“If it was my choice, I would always go with two strikers, it’s the way I like to play,” said Balotelli six weeks after joining Liverpool. That was no secret, so why did Rodgers spend £16m on another square peg?

 

4) Heaping praise on signings yet to prove themselves at Liverpool
“We took a player in who we believe will be world-class and we’ll get him next summer. He is a top player. He has everything – the speed, the profile and he can play now but our deal was that we couldn’t bring him in now” – On Divock Origi.

“He is a world-class talent and it is an area we need to strengthen” – On Mario Balotelli.

“He’s another Coutinho-type. A talented, very highly rated young player. He’s a big talent and one who can play now” – On Luis Alberto.

“He’s a goalscorer, he’s quick, dynamic, aggressive in his game and has a winning mentality. I feel these are the types of players that can come into Liverpool and keep our momentum moving forward” – On Iago Aspas.

“I wanted to try to protect the present and the future of the club. Centre-halves are so hard to find. You look at some teams and they have ageing centre-halves because it is a struggle to get a really good one. He is a young talent but who can be a big talent. He is 6′ 3”, super quick, power, can jump, and he just needs to adapt to the pace and physicality of the Premier League” – On Tiago Illori.

“He fits our style perfectly. He’s an exciting player who is very good in one-versus-one situations and I think he’s a player who will excite the crowd. I hope he’ll become a very good part of this club” – On Oussama Assaidi.

“He is a player whose profile will fit perfectly with the ideas of this group. His ability to control and dominate the ball is an important ingredient in our attempt to gain success on the field” – On Joe Allen.

“I’d anticipate that over the next two or three years he’ll really progress and I’m sure do very well for Liverpool. He fits the model of what we’re trying to do in building not only for now, but also for the future. He’s a big talent, 21 years of age, he scores goals, and his passion, focus and concentration is a very important part of his game – and a big part of what you want from a player” – On Fabio Borini.

Each one of those players has failed to impress at Liverpool, and any of them could have been included as their own entrant on this list. Either Rodgers is a poor judge of player, or his wild predictions of grandeur bordered on delusion. Rodgers became the boy who cried ‘this player will be world class’.

 

3) Being: Liverpool
It’s easy to forget just how mental a decision it was for Rodgers to agree to a film crew following his pre-season tour just a month after he had gained his biggest job in club management. To then allow that ‘warts and all’ programme to extend right through his debut season at Anfield was virtually unbelievable.

Just run through the episode names now: ‘Silver shovel’, ‘On the road’, ‘Anfield calling’, ‘To bleed red’ (we have a winner), ‘Walk on’ and ‘Red crusade’. It’s like parody had eaten itself and come full circle back to real life.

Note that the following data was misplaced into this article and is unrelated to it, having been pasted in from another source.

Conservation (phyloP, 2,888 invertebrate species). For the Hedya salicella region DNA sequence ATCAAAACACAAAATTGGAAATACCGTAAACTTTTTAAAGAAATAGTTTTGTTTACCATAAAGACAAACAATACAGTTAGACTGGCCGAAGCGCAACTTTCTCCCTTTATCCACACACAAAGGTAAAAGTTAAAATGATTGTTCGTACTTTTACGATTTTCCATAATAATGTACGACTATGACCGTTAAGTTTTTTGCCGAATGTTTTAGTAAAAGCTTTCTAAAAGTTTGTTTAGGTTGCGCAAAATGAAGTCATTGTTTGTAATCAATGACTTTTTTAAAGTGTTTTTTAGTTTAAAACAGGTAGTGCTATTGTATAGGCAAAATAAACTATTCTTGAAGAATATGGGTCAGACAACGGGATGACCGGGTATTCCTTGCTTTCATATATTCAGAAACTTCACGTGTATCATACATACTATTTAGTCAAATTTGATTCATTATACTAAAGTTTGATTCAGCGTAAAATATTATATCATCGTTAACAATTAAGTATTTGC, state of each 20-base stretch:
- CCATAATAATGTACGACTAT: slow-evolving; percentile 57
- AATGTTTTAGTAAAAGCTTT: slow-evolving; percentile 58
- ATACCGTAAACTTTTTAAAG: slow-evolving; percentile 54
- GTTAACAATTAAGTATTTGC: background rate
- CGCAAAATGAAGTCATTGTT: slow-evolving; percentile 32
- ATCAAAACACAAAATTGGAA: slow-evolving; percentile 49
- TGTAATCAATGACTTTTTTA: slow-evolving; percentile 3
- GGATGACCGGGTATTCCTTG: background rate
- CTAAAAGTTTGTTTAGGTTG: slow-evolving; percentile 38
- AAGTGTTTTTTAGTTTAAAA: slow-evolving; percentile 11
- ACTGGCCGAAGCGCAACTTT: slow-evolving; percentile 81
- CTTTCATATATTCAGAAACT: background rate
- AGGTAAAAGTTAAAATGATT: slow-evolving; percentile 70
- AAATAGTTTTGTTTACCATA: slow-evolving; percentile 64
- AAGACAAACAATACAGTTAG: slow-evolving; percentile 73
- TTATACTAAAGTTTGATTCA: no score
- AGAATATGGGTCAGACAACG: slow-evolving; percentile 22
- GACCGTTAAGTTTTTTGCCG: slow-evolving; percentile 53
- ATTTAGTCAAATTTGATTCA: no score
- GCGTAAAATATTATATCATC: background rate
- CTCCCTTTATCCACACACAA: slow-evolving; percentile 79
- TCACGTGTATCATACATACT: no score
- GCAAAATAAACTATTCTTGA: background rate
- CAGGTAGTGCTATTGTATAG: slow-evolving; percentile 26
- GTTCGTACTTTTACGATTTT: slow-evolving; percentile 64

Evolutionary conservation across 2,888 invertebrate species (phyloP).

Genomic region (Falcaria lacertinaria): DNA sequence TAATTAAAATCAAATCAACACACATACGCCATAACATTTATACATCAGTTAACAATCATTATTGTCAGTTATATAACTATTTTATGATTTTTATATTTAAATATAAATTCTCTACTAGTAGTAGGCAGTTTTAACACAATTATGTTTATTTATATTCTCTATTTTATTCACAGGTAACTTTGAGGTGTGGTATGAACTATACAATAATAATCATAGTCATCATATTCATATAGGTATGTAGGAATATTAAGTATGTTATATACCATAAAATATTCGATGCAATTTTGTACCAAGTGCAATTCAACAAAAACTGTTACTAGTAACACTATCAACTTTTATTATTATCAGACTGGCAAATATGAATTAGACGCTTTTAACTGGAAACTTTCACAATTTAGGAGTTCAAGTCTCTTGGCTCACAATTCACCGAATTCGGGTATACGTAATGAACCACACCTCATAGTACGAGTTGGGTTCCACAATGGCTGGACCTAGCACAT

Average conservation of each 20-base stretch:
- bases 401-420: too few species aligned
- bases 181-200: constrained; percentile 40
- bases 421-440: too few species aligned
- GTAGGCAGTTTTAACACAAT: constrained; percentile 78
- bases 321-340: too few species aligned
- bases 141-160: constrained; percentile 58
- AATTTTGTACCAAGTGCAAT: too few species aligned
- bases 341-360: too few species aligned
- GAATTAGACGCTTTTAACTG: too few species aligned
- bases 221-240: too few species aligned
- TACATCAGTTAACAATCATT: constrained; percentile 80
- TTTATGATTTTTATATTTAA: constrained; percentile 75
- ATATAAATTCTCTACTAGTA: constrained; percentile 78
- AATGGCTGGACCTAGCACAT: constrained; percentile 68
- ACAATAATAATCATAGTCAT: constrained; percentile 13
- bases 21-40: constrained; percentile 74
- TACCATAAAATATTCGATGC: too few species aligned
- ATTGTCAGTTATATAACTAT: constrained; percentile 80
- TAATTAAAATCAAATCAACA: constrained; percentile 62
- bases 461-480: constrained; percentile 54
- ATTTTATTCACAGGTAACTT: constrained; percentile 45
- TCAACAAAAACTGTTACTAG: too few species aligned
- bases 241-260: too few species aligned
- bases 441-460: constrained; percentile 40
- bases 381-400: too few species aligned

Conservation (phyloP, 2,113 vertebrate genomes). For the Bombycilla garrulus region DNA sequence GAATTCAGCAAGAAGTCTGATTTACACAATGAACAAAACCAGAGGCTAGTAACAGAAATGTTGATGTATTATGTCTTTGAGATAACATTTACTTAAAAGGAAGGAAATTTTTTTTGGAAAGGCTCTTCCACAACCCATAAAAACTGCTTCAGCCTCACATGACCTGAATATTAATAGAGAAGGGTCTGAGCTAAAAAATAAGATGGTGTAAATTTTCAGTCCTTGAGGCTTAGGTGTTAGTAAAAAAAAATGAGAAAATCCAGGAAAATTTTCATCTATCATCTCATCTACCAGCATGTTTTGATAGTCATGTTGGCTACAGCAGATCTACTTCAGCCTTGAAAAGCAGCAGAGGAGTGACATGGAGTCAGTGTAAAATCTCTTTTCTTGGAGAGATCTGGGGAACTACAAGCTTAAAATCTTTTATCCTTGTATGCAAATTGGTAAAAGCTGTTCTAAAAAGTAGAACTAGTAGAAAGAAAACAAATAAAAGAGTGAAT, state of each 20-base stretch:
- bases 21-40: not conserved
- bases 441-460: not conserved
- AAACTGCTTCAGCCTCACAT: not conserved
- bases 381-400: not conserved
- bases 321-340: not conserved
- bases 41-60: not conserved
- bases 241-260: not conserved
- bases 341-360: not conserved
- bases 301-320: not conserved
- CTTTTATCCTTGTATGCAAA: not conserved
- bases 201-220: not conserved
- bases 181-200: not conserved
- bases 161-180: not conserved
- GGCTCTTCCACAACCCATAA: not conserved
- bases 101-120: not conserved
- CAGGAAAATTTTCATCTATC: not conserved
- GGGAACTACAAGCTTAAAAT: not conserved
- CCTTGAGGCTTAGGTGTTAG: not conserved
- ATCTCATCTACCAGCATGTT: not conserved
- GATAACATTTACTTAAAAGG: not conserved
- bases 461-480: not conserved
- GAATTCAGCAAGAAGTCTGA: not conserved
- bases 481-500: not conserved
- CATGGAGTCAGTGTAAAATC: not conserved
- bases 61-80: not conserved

Mark Lawrenson was apoplectic. ‘If you are a new manager in that situation, you come in and you get your head down,’ he wrote in the Daily Mirror. ‘You get some results and then maybe after a year you might think: “If they come to me now I might have something to say.” But I’m sorry, I just think this show comes across as American schmalz. It’s totally ill-advised and some of the stuff that I have seen so far in the first three episodes is cringeworthy.’

Being: Liverpool (oh God, even that ridiculous colon makes me howl with laughter) may not have been Rodgers’ idea, but he delighted in being the centre of attention. Whether it be putting his arm round his “Welsh Xavi”, playing his envelope mind games or discussing the training of dogs, it was here that the first signs of Brendan as Brentan were established.

 

2) Team selection vs Real Madrid
It was the moment that we at Football365 thought he was done. Matthew Stanger (whatever happened to him?) was working that game, and I sat next to him in the office because I have nothing better to do. It felt as if all Rodgers had worked towards was being lost in the wind with each of the seven changes to his team.

Without the title, Champions League football was Liverpool’s reward. They hadn’t scraped qualification, but earned it through some of the most sumptuous football the Premier League had ever seen. Nights in the Bernabeu, fans felt, was where Liverpool belonged. Yet if this was Rodgers’ audition on the biggest stage he sent a note apologising for his absence, instead singing to himself in the shower.

Gerrard, Coutinho, Henderson and Sterling, all denied the chance to play on the biggest stage for Liverpool. Half-time reached without a shot on goal, all for the sake of Chelsea on the Saturday (a match they then also lost). The intention seemed like damage limitation; the consequences were a great deal more far-reaching.

 

1) Ignoring the defence
Rodgers invested in his defence, of that there is no doubt. Mamadou Sakho arrived for £18m, Tiago Illori for £7m, £20m on Dejan Lovren, £12m on Alberto Moreno, £12.5m on Nathaniel Clyne. Yet, and without sounding too much like him here, it’s not about the money you spend, but the time.

Rodgers’ famous quote was that “it is not difficult to coach to play defensive”, but the reality is that we never saw any evidence of that ease. Liverpool were continuously shambolic at the back throughout his reign.

Last season, Rodgers rejected the notion that Liverpool needed a defensive coach to assist him: “I wouldn’t go down that route. The bottom line is our team is based on balance and at times it’s been poor. There is a collective responsibility to defend better and that’s what we have to do. Over the last 18 months we have seen the developments of this team given coaching time. It’s really not rocket science.”

For such a supposedly simple solution, the lack of improvement in his defence ultimately cost Rodgers his job. Hint: If it isn’t rocket science, make sure you do it right.

 

Daniel Storey